The tale of Rip Van Winkle by Washington Irving is so entrenched within our American consciousness that it yet remains something of a cultural reference in the many years since the story has been published. Myself, I have enjoyed this tale since my youth – for, like any good yarn, it has the ability to capture the imagination of both the young and the old on a variety of different aspects.
“…At the foot of these fair mountains, the voyager may have descried the light smoke curling up from a village, whose shingle-roofs gleam among the trees, just where the blue tints of the upland melt away into the fresh green of the nearer landscape. It is a little village, of great antiquity, having been founded by some of the Dutch colonists, in the early times of the province, just about the beginning of the government of the good Peter Stuyvesant, (may he rest in peace!) and there were some of the houses of the original settlers standing within a few years, built of small yellow bricks brought from Holland, having latticed windows and gable fronts, surmounted with weather-cocks…”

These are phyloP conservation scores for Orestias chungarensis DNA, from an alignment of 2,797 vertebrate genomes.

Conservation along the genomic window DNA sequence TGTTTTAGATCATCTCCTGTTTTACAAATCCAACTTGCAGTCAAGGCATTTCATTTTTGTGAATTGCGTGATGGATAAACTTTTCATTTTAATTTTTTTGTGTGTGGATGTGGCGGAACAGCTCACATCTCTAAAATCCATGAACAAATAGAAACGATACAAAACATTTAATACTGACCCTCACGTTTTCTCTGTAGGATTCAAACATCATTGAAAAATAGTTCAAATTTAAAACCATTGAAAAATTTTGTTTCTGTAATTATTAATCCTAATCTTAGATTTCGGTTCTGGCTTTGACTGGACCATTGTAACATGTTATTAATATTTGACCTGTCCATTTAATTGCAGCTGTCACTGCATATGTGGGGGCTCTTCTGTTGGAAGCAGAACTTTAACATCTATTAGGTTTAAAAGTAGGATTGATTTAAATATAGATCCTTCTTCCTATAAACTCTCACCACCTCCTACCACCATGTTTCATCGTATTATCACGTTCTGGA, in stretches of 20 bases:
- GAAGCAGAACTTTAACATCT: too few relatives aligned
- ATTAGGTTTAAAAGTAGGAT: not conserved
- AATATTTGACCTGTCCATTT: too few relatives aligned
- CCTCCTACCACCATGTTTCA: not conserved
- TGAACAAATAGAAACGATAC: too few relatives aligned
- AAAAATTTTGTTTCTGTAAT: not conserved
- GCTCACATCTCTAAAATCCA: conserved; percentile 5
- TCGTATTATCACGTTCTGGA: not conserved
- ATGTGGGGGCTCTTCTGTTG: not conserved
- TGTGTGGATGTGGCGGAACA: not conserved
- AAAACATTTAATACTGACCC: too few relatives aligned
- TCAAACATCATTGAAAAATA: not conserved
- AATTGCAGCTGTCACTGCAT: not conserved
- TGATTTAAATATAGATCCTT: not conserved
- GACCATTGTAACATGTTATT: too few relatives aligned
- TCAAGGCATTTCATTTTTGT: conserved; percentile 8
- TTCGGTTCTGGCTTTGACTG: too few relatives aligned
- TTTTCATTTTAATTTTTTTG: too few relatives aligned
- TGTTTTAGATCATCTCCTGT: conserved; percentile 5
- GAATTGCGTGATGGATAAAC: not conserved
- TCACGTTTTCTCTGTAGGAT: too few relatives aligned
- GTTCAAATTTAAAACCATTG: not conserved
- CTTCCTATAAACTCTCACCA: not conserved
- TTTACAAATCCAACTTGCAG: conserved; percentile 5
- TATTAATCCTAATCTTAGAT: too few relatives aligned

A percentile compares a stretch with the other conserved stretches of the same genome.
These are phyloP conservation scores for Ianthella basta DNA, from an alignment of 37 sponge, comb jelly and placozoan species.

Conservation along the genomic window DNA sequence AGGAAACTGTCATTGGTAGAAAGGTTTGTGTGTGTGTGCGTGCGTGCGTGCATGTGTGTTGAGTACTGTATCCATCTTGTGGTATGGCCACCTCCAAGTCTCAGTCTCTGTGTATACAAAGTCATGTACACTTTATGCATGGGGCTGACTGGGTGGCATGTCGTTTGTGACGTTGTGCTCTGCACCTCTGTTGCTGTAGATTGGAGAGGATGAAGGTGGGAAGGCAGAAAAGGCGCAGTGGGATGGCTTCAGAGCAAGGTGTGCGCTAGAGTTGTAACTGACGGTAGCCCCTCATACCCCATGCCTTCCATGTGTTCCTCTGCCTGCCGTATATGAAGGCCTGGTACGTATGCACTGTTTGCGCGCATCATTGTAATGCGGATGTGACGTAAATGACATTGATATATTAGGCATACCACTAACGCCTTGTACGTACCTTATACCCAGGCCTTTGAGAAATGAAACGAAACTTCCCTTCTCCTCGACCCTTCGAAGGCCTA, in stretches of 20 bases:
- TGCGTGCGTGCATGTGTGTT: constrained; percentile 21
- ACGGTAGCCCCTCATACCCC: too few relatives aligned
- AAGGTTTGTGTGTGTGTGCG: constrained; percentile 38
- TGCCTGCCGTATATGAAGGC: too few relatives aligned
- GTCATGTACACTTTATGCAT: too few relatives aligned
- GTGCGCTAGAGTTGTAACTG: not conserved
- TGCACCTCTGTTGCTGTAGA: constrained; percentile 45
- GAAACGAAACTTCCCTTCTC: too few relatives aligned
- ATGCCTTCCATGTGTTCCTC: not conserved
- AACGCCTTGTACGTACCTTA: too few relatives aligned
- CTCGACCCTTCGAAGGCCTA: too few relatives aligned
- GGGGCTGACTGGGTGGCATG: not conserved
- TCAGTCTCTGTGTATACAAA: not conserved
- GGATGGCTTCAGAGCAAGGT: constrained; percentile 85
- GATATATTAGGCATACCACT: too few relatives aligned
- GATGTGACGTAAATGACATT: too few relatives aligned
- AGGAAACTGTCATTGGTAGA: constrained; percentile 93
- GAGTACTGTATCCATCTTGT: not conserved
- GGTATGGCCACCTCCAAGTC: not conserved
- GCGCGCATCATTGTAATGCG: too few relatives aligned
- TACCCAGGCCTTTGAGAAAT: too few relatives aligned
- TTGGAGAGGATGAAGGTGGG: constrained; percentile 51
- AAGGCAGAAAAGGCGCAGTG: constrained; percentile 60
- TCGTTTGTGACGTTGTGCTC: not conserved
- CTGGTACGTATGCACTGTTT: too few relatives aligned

As with many early American writers, a profound and elegant overstatement of the raw beauty of the land accompanies Washington Irving`s establishment of the setting of the piece. By means of the bucolic local historian Diedrich Knickerbocker, Irving is permitted such an elaborate prologue – whereas without such literary license, detail in this degree might be considered ponderous.
However, as this narrative is coyly framed as “authentic” folk history, Irving (via his assumed nom de plume) can indulge heartily in a lavish elucidation.